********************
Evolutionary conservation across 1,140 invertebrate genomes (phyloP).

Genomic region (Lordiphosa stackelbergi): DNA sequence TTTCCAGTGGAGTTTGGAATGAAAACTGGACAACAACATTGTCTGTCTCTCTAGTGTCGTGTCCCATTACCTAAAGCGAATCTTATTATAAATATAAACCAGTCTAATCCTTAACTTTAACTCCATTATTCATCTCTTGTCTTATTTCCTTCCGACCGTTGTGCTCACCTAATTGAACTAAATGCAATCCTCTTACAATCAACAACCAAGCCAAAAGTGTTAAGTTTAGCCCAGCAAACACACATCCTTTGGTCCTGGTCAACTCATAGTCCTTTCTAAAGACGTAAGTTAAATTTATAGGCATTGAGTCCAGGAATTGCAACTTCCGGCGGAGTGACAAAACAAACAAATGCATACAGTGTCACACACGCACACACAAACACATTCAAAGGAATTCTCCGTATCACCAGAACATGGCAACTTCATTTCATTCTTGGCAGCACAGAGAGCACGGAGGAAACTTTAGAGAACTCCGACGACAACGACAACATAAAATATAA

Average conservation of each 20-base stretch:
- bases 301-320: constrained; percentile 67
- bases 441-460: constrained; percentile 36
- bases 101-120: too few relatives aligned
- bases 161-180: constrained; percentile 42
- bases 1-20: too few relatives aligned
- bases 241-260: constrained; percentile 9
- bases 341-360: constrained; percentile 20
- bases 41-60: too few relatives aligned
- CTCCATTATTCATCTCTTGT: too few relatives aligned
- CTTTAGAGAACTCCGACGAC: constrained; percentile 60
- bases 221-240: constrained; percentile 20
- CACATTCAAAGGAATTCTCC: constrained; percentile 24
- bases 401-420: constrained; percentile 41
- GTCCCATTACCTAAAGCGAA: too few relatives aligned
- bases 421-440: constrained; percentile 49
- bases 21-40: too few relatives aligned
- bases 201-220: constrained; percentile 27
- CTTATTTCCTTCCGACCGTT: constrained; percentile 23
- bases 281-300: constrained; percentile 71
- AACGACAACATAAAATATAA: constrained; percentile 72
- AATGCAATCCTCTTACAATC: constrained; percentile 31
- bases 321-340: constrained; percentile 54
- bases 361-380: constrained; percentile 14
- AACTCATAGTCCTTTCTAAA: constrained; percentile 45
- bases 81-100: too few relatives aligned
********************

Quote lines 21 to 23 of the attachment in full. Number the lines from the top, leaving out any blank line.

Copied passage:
- CTTATTTCCTTCCGACCGTT: constrained; percentile 23
- bases 281-300: constrained; percentile 71
- AACGACAACATAAAATATAA: constrained; percentile 72